Formula not so magic in UK

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Down but not yet out

TLBTSBTMUS investors using Joel Greenblatt's magic formula (reviewed here) to pick shares have an easy task. His site spits out recommendations for free.

UK investors must improvise, using affordable data. Of the databases I use, Sharescope does not include the variables required to calculate the magic formula, although it might be possible to create a rough facsimile using alternatives. Sharelockholmes offers a Greenblatt ranking which, on the face of it, uses the correct variables. It ranks companies using:

  1. Earnings yield (EBIT:EV). This is a measure of value: the return in profit before interest (Earnings Before Interest and Tax) as a percentage of the purchase price of the whole business including its debt (Enterprise Value). 
  2. Return on Capital (ROC). This is a measure of profitability. It is the return, EBIT again, as a percentage of capital employed. 

The two variables are intended to identify shares in high quality (highly profitable) businesses at low prices.

But there's a problem. The definition of ROC is defined by Greenblatt in the appendix of 'The Little Book That Still Beats The Market' as:

EBIT/(Net Working Capital + Net Fixed Assets)

Sharelockholmes uses the same definition (see the glossary), but differs in the way it calculates net working capital.

I’m sorry, but there is no way to avoid a certain amount of nerdiness here. I think it's significant.

Sharelockholmes' definition of net working capital is:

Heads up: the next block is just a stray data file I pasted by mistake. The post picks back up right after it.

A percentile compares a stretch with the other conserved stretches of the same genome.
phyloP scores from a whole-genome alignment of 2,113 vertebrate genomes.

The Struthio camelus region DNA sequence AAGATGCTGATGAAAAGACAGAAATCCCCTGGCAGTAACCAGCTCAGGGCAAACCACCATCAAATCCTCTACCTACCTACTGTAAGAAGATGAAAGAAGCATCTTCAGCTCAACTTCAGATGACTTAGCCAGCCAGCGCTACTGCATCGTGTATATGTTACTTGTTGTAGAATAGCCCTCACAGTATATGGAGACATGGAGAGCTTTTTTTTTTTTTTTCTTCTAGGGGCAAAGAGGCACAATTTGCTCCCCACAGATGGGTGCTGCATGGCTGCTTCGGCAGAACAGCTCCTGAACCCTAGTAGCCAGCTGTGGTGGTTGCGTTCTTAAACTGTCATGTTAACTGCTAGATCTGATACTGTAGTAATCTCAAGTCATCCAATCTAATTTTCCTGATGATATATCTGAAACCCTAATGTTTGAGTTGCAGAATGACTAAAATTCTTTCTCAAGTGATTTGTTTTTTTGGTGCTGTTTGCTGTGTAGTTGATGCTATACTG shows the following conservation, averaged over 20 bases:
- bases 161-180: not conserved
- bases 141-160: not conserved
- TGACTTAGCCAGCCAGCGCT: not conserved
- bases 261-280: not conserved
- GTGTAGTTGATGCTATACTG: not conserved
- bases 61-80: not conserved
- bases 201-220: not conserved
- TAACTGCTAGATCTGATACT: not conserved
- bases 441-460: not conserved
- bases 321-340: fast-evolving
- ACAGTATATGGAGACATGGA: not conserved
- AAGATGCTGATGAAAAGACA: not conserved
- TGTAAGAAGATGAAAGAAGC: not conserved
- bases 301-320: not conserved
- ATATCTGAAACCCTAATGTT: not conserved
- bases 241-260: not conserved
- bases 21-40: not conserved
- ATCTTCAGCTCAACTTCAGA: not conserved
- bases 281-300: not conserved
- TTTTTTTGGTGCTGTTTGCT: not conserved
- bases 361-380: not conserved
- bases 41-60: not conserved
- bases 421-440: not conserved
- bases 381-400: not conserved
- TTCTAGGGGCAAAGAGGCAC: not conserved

Inventory + Receivables + Working Cash - Current Liabilities

Greenblatt doesn't provide an equation, but says:

Net working capital was used because a company has to fund its receivables and inventory (excess cash not needed to conduct the business was excluded from the calculation) but does not have to lay out money for its payables, as these are effectively an interest-free loan (short-term interest-bearing debt was excluded from current liabilities for this calculation).

Both count inventory and receivables (money owed to the company) as capital and exclude excess cash (Sharelockholmes counts only 'working cash').

One area of contention is the calculation of working/excess cash. Greenblatt doesn't say how he calculates it so Sharelockholmes has improvised an arbitrary rule that a company requires enough cash to cover any deficit in its net working capital (as defined by Sharelockholmes) plus 5% of its turnover. (For a discussion about excess cash see this thread on Investment Q & A).

Another is the deduction of current liabilities. Greenblatt does not deduct all current liabilities from the capital the company requires, he just deducts payables (money the company owes to suppliers). Although the company uses this money to fund its operations, there's no cost associated with it so we don't have to count it (according to Greenblatt - I've ignored payables to my cost before, but that's another story). Think of it as the suppliers’ capital.

Money borrowed from the bank (interest bearing short term debt) is part of the company's capital yet, because it's part of current liabilities Sharelockholmes deducts it along with payables. Many sites calculating the magic formula do the same thing including the only other one I know covering UK companies (Magic Formula Investing Europe - you can see how it calculates the magic formula here). I don't think these sites have the fine grained data required to decompose current liabilities.

The difference may be significant, it could make companies with large amounts of short term debt look more profitable, and therefore more desirable. When I discovered the discrepancy, I re-calculated ROC for companies identified by my Nifty Thrifty formula, which incorporates Greenblatt's rankings.

For many companies, those that had little short-term debt in relation to overall net working capital, it made little difference. But other companies may be catapulted up the rankings because Sharelockholmes deducts all current liabilities. Cobham's ROC, for example, was 30% when I deducted payables, but 60% when I deducted all current liabilities. De La Rue returned 47% by the former measure and 86% by the latter. The most extreme case was Ultra Electronics, which produced figures of 99% and 3,411%!